After climbing we went home. I took Ezra upstairs for his nap and Eleanor ate some Easter chocolates she'd been given the day before. A few minutes later I heard Eleanor crying and screaming. She'd wanted to save enough chocolates for us to have one each after lunch but she'd eaten too many. We eventually worked out a plan to carve another piece of chocolate into the same shape (yes, really) and I went back up to try and settle Ezra. But she kept coming up to tell me about the chocolates so I gave up on the nap and came back down to make lunch - sandwiches and crisps, with Easter nests and chocolate for pudding. Then while Ezra finally napped, Eleanor played Minecraft - except that went wrong too and she got upset again.


Next we went to a park about half an hours' drive away. Eleanor spotted an ice cream van and, of course, wanted one. She had a bit of it before realising how cold she was so I ended up carrying it around most of the time. She had a good play at the park, but then she got stuck up a climbing frame and had a massive meltdown. At this point I decided to step in and announce it was time to go. Maybe not in the spirit of love bombing, but we were all cold, she was in a state, and it was getting very stressful.

On the way home we got fish and chips for tea (and Eleanor had a tantrum because we didn't have enough money for a Slushy by this point) then we went home, ate our tea with lemonade and even more chocolate afterwards. Then came bedtime, and Eleanor wouldn't get ready for bed. She read and read and read. Even when she openly admitted she was tired she wouldn't make any moves towards getting ready. We eventually got her up to her room at around 9, and she read until 10 when we gave up and went to bed, telling her 'Eleanor Day' was over so she needed to go to sleep.

So what did we learn from Love Bombing?

Firstly, it's easy to over-hype it - both for the child and the parent. Eleanor was so excited about 'her day' that if anything went wrong she couldn't handle it. And I got over-anxious about how we would get all the practical stuff done like Ezra's nap, bedtime etc. If it had been more spur-of-the-moment then perhaps we'd have all been calmer and it would have gone more smoothly.

Secondly, it's very challenging to suspend all normal rules. I particularly felt uncomfortable letting her eat what she wanted (which was almost entirely junk food) and stay up so late - even for just one day it seemed counter-productive. Although actually it had little impact on her the next day, and we got back to a more normal eating and sleeping routine quickly.

Thirdly, it is inherently unfair on any siblings. As I said, we probably should have sent Ezra off, but that would have neglecting his need for attachment at a time when separation anxiety is a major issue. As it was he ended up getting passed between us like a parcel, his routine went awry and he got cold and grumpy at the park.

Fourthly, trying to do Love Bombing without limits is nigh-on impossible. We literally ran out of money because she kept wanting treats so we should have set a spending limit. We should have agreed how long we were staying at the park. And we also should have said that 'Eleanor Day' finished at 7pm, when she normally goes to bed. That would have stopped us getting so frustrated with the process.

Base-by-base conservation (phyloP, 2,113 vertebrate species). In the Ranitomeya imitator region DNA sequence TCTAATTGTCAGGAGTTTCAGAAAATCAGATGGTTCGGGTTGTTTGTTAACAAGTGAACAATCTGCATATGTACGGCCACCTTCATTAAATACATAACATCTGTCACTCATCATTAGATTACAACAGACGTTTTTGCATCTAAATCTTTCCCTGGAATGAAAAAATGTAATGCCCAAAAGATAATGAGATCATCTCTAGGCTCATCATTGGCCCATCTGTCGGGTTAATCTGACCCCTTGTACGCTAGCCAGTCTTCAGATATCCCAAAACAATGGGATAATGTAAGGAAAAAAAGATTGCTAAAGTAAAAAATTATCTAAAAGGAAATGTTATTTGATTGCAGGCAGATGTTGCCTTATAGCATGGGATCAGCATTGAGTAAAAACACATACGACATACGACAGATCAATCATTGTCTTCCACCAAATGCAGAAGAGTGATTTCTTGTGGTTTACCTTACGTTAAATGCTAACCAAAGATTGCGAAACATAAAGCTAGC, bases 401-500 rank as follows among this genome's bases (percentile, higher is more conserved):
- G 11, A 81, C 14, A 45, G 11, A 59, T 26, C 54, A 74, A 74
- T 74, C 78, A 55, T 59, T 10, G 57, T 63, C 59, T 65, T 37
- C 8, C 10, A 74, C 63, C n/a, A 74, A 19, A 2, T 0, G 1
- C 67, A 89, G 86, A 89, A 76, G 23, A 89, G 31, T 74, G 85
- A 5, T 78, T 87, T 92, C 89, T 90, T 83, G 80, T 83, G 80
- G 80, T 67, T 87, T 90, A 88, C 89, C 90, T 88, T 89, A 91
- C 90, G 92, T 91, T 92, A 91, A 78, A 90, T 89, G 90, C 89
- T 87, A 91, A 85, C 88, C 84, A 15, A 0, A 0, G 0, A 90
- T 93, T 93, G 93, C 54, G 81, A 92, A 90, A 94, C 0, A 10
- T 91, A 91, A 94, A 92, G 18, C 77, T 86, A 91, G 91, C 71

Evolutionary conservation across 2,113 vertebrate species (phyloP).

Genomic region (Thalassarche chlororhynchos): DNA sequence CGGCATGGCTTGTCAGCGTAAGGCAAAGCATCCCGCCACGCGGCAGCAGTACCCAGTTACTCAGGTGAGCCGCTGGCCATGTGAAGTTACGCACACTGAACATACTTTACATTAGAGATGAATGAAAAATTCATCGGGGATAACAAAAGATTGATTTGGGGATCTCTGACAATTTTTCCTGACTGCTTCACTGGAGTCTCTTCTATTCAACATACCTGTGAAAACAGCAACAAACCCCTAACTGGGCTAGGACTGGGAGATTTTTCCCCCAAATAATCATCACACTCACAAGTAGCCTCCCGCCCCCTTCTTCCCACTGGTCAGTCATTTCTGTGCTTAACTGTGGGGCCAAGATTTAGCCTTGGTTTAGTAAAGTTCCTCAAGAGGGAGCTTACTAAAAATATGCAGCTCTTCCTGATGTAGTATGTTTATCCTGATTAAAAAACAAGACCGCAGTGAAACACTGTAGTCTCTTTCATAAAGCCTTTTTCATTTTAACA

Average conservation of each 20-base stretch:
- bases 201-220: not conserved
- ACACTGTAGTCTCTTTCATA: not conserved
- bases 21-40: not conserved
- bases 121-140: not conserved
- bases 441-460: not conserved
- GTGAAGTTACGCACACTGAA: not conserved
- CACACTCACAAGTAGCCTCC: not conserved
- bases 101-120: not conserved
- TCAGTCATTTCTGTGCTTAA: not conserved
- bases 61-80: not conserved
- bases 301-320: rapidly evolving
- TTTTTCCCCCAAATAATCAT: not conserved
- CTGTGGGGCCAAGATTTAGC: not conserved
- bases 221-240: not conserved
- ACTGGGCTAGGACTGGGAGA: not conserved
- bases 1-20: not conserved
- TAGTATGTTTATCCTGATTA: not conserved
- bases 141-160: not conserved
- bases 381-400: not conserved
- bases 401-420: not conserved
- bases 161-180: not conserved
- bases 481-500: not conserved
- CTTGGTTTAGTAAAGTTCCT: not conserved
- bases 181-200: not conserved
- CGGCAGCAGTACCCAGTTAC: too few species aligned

And did it have an impact on her behaviour? Well, yes. A bit. It's tricky to gauge as we'd chosen Maundy Thursday to do it so Easter madness kicked in shortly after, but we had a day of her behaving really quite well before things began to slide again. Similarly, back at school she had a couple of good days before going back to struggling. So it's not the magic cure-all I'd hoped for. But it was a good opportunity to reconnect and make her feel that she's special to us.

Would I do it again? Yes, but not in the same form. There would have to be time restraints in place, and it wouldn't be quite as 'anything goes' as this first attempt. I also wouldn't build it up in my head quite as much, now I know that it doesn't have the huge effect it's purported to have. But I do think she enjoyed being able to make all the choices, so I am making more of a conscious effort to allow her to make day-to-day decisions where possible.

All in all, it wasn't a total waste of time, but Love Bombing hasn't been a wholly positive experience for us, and it definitely isn't a panacea for all parenting challenges. Kids will be kids, and spirited kids will be spirited kids whatever you do. But it did show me that I can allow Eleanor more control in her life without everything falling to pieces - I just need to think carefully about how far that control extends!!

Have you ever tried Love Bombing? Would you consider it?

Wednesday, 19 April 2017

Bye Bye Baby Stage


I've been clinging onto the baby stage for a while now, but last week I had to admit defeat.

First of all, I switched from carrying on my front to carrying on my back. A small thing to some, but to me it was an admission that Ezra is really quite big now. Too big to fit on my front any more.

Then we moved him to a bigger car seat. We'd held off as long as we could but it was getting harder and harder to squeeze his broad shoulders into the Stage 0+ seat, so we switched to an extended rear-facing one that will hopefully last him until he's 4 or 5.

Then his faltering steps, which for two months had been stuck at a maximum of six in a row, became suddenly more confident. He managed 11 steps. My arbitrary baby-to-toddler threshold is 10 steps. Then a day later he walked across the room. I couldn't deny it any longer. My lovely baby is now a toddler.